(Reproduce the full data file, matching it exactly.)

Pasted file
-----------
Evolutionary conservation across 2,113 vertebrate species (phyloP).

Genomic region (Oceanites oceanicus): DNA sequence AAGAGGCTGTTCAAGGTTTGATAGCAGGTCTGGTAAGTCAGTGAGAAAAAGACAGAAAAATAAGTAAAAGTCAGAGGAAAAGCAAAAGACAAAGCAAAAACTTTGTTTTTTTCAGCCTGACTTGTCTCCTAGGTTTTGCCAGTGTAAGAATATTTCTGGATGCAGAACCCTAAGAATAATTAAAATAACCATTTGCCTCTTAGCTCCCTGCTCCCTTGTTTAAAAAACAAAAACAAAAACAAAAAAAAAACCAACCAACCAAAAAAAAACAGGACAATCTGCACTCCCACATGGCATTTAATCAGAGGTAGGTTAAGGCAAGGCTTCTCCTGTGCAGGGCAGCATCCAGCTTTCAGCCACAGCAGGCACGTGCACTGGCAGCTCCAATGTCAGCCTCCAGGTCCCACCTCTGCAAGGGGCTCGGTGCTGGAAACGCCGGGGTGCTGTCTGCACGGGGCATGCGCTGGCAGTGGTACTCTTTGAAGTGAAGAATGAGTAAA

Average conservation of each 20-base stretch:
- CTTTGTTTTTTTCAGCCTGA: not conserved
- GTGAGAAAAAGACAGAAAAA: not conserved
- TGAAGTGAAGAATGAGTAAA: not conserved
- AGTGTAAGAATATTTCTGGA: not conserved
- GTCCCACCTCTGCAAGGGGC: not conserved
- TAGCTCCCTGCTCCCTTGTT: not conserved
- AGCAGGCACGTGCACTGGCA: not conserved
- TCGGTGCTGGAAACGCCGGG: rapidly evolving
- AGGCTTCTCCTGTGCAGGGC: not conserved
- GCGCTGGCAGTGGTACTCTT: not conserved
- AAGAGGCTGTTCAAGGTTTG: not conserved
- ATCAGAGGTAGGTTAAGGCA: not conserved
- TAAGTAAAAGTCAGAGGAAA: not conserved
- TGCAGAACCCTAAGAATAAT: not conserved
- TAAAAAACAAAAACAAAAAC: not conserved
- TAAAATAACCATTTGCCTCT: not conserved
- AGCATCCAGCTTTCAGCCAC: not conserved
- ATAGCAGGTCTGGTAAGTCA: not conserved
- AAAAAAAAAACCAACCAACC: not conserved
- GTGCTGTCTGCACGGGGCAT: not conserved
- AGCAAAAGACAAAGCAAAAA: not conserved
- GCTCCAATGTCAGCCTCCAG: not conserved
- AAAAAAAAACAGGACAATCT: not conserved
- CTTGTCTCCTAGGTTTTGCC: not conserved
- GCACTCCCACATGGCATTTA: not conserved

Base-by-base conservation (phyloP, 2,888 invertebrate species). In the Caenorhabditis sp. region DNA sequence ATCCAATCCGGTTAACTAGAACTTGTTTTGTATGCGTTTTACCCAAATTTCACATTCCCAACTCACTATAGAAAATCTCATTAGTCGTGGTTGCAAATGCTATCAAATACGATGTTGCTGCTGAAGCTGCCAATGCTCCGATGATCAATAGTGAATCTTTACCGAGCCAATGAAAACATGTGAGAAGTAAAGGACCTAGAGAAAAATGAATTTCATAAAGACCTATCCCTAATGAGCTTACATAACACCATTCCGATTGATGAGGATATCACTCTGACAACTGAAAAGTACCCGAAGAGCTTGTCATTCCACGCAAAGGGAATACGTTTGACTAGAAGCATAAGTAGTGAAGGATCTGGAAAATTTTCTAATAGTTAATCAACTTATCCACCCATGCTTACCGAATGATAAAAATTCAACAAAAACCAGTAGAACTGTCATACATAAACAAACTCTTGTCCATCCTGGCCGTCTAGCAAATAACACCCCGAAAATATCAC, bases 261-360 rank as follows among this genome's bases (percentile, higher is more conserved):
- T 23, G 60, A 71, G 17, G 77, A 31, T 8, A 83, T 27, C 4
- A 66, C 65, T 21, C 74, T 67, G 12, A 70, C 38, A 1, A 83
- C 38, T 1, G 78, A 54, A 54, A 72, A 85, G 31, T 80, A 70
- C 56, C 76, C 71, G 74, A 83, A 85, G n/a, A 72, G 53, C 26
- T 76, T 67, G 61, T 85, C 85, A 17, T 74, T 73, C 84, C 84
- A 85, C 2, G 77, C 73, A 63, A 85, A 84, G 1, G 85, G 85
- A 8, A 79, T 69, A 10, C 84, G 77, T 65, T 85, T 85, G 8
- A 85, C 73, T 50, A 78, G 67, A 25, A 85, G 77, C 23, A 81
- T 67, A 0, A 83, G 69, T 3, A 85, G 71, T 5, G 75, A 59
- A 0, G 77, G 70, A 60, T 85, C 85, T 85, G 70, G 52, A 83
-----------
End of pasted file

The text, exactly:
Evolutionary conservation across 2,113 vertebrate species (phyloP).

Genomic region (Oceanites oceanicus): DNA sequence AAGAGGCTGTTCAAGGTTTGATAGCAGGTCTGGTAAGTCAGTGAGAAAAAGACAGAAAAATAAGTAAAAGTCAGAGGAAAAGCAAAAGACAAAGCAAAAACTTTGTTTTTTTCAGCCTGACTTGTCTCCTAGGTTTTGCCAGTGTAAGAATATTTCTGGATGCAGAACCCTAAGAATAATTAAAATAACCATTTGCCTCTTAGCTCCCTGCTCCCTTGTTTAAAAAACAAAAACAAAAACAAAAAAAAAACCAACCAACCAAAAAAAAACAGGACAATCTGCACTCCCACATGGCATTTAATCAGAGGTAGGTTAAGGCAAGGCTTCTCCTGTGCAGGGCAGCATCCAGCTTTCAGCCACAGCAGGCACGTGCACTGGCAGCTCCAATGTCAGCCTCCAGGTCCCACCTCTGCAAGGGGCTCGGTGCTGGAAACGCCGGGGTGCTGTCTGCACGGGGCATGCGCTGGCAGTGGTACTCTTTGAAGTGAAGAATGAGTAAA

Average conservation of each 20-base stretch:
- CTTTGTTTTTTTCAGCCTGA: not conserved
- GTGAGAAAAAGACAGAAAAA: not conserved
- TGAAGTGAAGAATGAGTAAA: not conserved
- AGTGTAAGAATATTTCTGGA: not conserved
- GTCCCACCTCTGCAAGGGGC: not conserved
- TAGCTCCCTGCTCCCTTGTT: not conserved
- AGCAGGCACGTGCACTGGCA: not conserved
- TCGGTGCTGGAAACGCCGGG: rapidly evolving
- AGGCTTCTCCTGTGCAGGGC: not conserved
- GCGCTGGCAGTGGTACTCTT: not conserved
- AAGAGGCTGTTCAAGGTTTG: not conserved
- ATCAGAGGTAGGTTAAGGCA: not conserved
- TAAGTAAAAGTCAGAGGAAA: not conserved
- TGCAGAACCCTAAGAATAAT: not conserved
- TAAAAAACAAAAACAAAAAC: not conserved
- TAAAATAACCATTTGCCTCT: not conserved
- AGCATCCAGCTTTCAGCCAC: not conserved
- ATAGCAGGTCTGGTAAGTCA: not conserved
- AAAAAAAAAACCAACCAACC: not conserved
- GTGCTGTCTGCACGGGGCAT: not conserved
- AGCAAAAGACAAAGCAAAAA: not conserved
- GCTCCAATGTCAGCCTCCAG: not conserved
- AAAAAAAAACAGGACAATCT: not conserved
- CTTGTCTCCTAGGTTTTGCC: not conserved
- GCACTCCCACATGGCATTTA: not conserved

Base-by-base conservation (phyloP, 2,888 invertebrate species). In the Caenorhabditis sp. region DNA sequence ATCCAATCCGGTTAACTAGAACTTGTTTTGTATGCGTTTTACCCAAATTTCACATTCCCAACTCACTATAGAAAATCTCATTAGTCGTGGTTGCAAATGCTATCAAATACGATGTTGCTGCTGAAGCTGCCAATGCTCCGATGATCAATAGTGAATCTTTACCGAGCCAATGAAAACATGTGAGAAGTAAAGGACCTAGAGAAAAATGAATTTCATAAAGACCTATCCCTAATGAGCTTACATAACACCATTCCGATTGATGAGGATATCACTCTGACAACTGAAAAGTACCCGAAGAGCTTGTCATTCCACGCAAAGGGAATACGTTTGACTAGAAGCATAAGTAGTGAAGGATCTGGAAAATTTTCTAATAGTTAATCAACTTATCCACCCATGCTTACCGAATGATAAAAATTCAACAAAAACCAGTAGAACTGTCATACATAAACAAACTCTTGTCCATCCTGGCCGTCTAGCAAATAACACCCCGAAAATATCAC, bases 261-360 rank as follows among this genome's bases (percentile, higher is more conserved):
- T 23, G 60, A 71, G 17, G 77, A 31, T 8, A 83, T 27, C 4
- A 66, C 65, T 21, C 74, T 67, G 12, A 70, C 38, A 1, A 83
- C 38, T 1, G 78, A 54, A 54, A 72, A 85, G 31, T 80, A 70
- C 56, C 76, C 71, G 74, A 83, A 85, G n/a, A 72, G 53, C 26
- T 76, T 67, G 61, T 85, C 85, A 17, T 74, T 73, C 84, C 84
- A 85, C 2, G 77, C 73, A 63, A 85, A 84, G 1, G 85, G 85
- A 8, A 79, T 69, A 10, C 84, G 77, T 65, T 85, T 85, G 8
- A 85, C 73, T 50, A 78, G 67, A 25, A 85, G 77, C 23, A 81
- T 67, A 0, A 83, G 69, T 3, A 85, G 71, T 5, G 75, A 59
- A 0, G 77, G 70, A 60, T 85, C 85, T 85, G 70, G 52, A 83